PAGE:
Money does not have to be the root of all evil, especially as far as your marriage is concerned. If you do some preemptive work, you can manage any money-related problems that may occur in your marriage.
Here are several tips to help you keep arguments about finances at a minimum, starting with exercises to do before you say “I do.”
You will want to disclose the debts you already have, such as student, auto or home loans, and credit-card debt.
If this is not your first marriage, share with your partner any alimony and child support obligations you have. Talk about your bank accounts and what’s in them: checking, savings, investment, etc.
Decide how your finances will be managed once you are married: joint account, separate accounts, or both?
2. Examine your relationship with money
Do you and your partner have differing views on money? Is one of you a saver, the other a spender?
If you aren’t aligned with how you think your money should be spent (or saved), you need to work on finding a finance-managing system that satisfies both of you.
Maybe decide on a spending limit, say $100.00, and anything above that amount needs mutual pre-approval before the item is purchased.
If you prefer not to have to build consensus for large purchases, you might want to keep separate, self-funded “fun money” accounts, to be used for when you want something for yourself, such as clothing or a video game.
This can help cut down on arguments since you aren’t using money from the common pot.
3. Use debit cards instead of credit cards for expenditures
Have you ever, in the past, hidden any purchases or gotten in too much credit card debt due to overspending? If this is the case, perhaps cutting up your credit cards and using only debit cards makes good financial sense for you.
4. Define short-term and long term goals for your money
You should both agree on saving for retirement and establishing an emergency fund in case of loss of a job. How much would you like to put into a savings account each month?
Discuss how you might save for your first home purchase, buying a new car, or vacation or investment property.
Do you agree that establishing a college fund for your children is important?
Revisit your short and long-term financial goals at least once a year so that you can take stock and review if these goals have evolved (or, better yet, been met!).
5. Discuss contribution towards supporting parents
Talk about what your contribution will be towards supporting your parents, now and in the future, when their healthcare needs will increase.
Be transparent when “gifting” a member of your family with cash, primarily if that family member relies on your generosity rather than getting a job himself.
Make sure your spouse is aware of and in agreement with this arrangement.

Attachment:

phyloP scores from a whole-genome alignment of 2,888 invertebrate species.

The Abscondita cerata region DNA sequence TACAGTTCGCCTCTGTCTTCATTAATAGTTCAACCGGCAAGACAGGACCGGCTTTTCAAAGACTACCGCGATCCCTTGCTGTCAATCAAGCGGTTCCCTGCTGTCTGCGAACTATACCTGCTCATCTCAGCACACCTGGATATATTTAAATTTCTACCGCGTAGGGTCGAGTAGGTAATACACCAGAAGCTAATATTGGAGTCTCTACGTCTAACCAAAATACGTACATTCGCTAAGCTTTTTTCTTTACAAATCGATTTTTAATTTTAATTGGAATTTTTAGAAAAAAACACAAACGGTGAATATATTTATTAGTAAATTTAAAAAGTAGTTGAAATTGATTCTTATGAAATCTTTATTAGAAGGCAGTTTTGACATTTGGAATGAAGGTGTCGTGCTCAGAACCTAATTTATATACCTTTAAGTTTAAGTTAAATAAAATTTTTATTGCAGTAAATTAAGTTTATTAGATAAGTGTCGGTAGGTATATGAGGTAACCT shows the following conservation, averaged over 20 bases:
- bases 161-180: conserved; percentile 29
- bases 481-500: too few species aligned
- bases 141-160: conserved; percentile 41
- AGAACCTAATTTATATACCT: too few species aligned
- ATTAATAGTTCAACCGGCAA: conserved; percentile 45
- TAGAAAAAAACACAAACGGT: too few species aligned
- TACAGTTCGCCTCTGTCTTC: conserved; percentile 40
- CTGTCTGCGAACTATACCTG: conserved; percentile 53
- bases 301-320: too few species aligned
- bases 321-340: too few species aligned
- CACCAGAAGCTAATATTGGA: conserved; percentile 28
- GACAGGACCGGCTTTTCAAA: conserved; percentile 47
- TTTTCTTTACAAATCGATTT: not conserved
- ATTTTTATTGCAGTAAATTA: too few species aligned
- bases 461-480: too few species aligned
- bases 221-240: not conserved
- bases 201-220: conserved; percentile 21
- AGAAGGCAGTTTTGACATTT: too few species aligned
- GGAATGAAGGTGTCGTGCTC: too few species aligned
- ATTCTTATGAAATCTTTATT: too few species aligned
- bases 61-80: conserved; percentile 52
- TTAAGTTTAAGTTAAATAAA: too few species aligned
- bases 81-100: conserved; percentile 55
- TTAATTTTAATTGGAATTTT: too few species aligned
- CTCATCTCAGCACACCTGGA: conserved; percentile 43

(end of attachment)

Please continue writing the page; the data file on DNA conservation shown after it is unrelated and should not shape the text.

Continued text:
Discuss aging parents’ needs, and if you would be open to moving them closer to you, or even into your home. How will this affect your financial situation?
6. Decide financial arrangement for children
What are your thoughts about allowances? Should children be paid for tasks that contribute to the smooth running of the household? When they are old enough to drive, should they be given a car, or should they work for it?
Should teenagers work part-time while still in school? And college? Should they help contribute to tuition? Take out student loans? What about once they have graduated from university?
Would you continue to allow them to live rent-free at home? Would you help with the rent of their first apartment?
These are all good topics to discuss with your spouse, and revisit as the children grow, and your financial situation changes.
7. Discuss expenses if only one spouse earns for the household
Having one stay-at-home-spouse and one wage-earner can sometimes lead to money conflicts, as the wage-earner may feel like they should have more voice in how money should be managed in the family.
This is why it is essential for the person staying at home to have some type of job where they, too, feel a sense of control over money.
There are many possibilities for stay-at-home-spouses to bring in a little cash: eBay selling, freelance writing, private tutoring, in-home childcare or pet sitting, selling their crafts on Etsy, or participating in online surveys.
The goal is to feel like they are also participating in the financial health of the family and to have some of their own money to do with as they like.
The wage-earner needs to recognize the contribution of the non-wage earner. They keep the house and family running, and without this person, the wage earner would have to pay someone to do this.
You are a team on equal footing, and even if only one of you works outside of the house, you both work.
Examining finances in your marriage can be a sensitive area, but the best thing you can do is be open, honest, and dedicated to continual communication about this subject.
Start your marriage off on the right foot by talking about good financial stewardship and coming up with a reasonable plan to deal with budgeting, spending, and investing.
Establishing good money management habits early on in your marriage is an integral part of a healthy, happy, and financially stable life together.
If you feel disconnected or frustrated about the state of your marriage but want to avoid separation and/or divorce, the marriage.com course meant for married couples is an excellent resource to help you overcome the most challenging aspects of being married.
Sylvia Smith loves to share insights on how couples can revitalize their love lives in and out of the bedroom. As a writer at Marriage.com, she is a big believer in living consciously and encourages couples to adopt this principle in their lives too. Sylvia believes that every couple can transform their relationship into a happier, healthier one by taking purposeful and wholehearted action.